Add this to the fact that I’m a black founder in the tech world, I feel like I’ve had to deal with things that others don’t. I never let this deter me, but it did make it harder in the beginning, especially when I saw my friends who went through Draper get checks for less traction than we had.
What is your superpower?
I’m pretty authentic and am good at building rapport with others. Someone once described this to me: they said I’m good at establishing and maintaining connections with people, and that I’m able to create high-value and authentic relationships. This is probably because I genuinely want to help others. Real recognizes real, you know? By remaining true to who I am, I can build really truthful relationships, which opens doors to collaborations and networks that normally wouldn’t happen.
This is especially helpful to have with Win-Win in terms of influencer engagement and building a team. For example, I raised over $1M in funding without product because I was able to get some of the biggest athletes on board. I’m lucky to have insight and understanding into how to navigate that side of the business.
What’s your kryptonite?
Also relationships. I have trouble investing time in relationships that aren’t mutually beneficial, or where I put a lot of time in developing that relationship when the other person has different motives. I can get burned and worn out from trying to make these kinds of connections happen. I’ve become better at analyzing the situation and using my time more wisely in finding the right relationships, but it’s hard.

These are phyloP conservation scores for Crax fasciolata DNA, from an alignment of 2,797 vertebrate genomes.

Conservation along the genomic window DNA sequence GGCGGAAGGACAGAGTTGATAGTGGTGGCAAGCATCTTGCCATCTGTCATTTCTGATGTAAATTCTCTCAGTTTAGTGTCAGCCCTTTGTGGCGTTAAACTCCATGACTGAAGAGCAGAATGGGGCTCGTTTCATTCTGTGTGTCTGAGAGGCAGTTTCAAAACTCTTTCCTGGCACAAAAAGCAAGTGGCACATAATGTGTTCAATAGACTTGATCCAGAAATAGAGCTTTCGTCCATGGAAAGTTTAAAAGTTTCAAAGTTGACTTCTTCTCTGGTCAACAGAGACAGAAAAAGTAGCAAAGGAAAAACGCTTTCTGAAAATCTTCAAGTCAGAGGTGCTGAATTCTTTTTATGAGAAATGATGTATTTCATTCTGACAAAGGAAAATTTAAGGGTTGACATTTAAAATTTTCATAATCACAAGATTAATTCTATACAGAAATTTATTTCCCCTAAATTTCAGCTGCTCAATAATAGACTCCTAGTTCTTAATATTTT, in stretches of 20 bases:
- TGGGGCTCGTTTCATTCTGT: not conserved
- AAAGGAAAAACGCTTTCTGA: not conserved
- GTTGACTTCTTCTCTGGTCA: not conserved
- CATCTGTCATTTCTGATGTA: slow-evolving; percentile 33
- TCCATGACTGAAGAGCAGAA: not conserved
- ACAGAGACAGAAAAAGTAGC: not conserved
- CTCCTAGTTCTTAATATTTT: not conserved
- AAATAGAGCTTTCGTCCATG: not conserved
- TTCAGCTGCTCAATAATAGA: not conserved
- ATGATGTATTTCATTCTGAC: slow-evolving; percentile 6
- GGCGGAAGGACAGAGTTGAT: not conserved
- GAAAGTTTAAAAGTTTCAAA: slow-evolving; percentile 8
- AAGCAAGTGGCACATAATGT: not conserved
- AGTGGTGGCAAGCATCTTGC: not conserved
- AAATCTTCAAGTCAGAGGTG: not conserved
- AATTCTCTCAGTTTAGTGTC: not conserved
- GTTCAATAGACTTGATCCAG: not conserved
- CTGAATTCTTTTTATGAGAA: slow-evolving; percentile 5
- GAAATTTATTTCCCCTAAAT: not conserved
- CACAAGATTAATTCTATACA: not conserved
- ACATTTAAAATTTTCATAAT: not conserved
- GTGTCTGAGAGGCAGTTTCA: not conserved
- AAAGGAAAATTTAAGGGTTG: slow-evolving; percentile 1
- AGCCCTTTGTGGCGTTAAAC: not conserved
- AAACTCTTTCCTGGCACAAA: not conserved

What does a typical day look like for you?
It’s pretty intense. As I said, I have two startups at home and a wife. I grew up without my father present and with a working single mother. Because of that, regardless of what I do with my life—whether I’m playing in the NFL, working a nine-to-five job, or running a company—my family and me being present as a father is a top priority. It’s certainly challenging, but I don’t care if I go to bed at 5 am, I’m always going to be up at 7 with the kids and to make breakfast before school.
The second I get into the office, the pace changes, and the work day depends on the season we are in. We are right now focused on fundraising, growing the team, and answering emails upon emails. Once we are in season, we will shift into campaign mode and focus on building relationships with players, teams, and partners.
What's your office environment like?
Our office has just been relocated from Silicon Valley to Houston, TX! We're excited to open our HQ inside The Cannon, which is one of the largest tech workspaces in the world. It's 120K square foot building that will be the home for many early-stage, fast-growing tech startup companies and we're thrilled to have Win-Win be a part of the community.
Do you have any unusual routines or habits?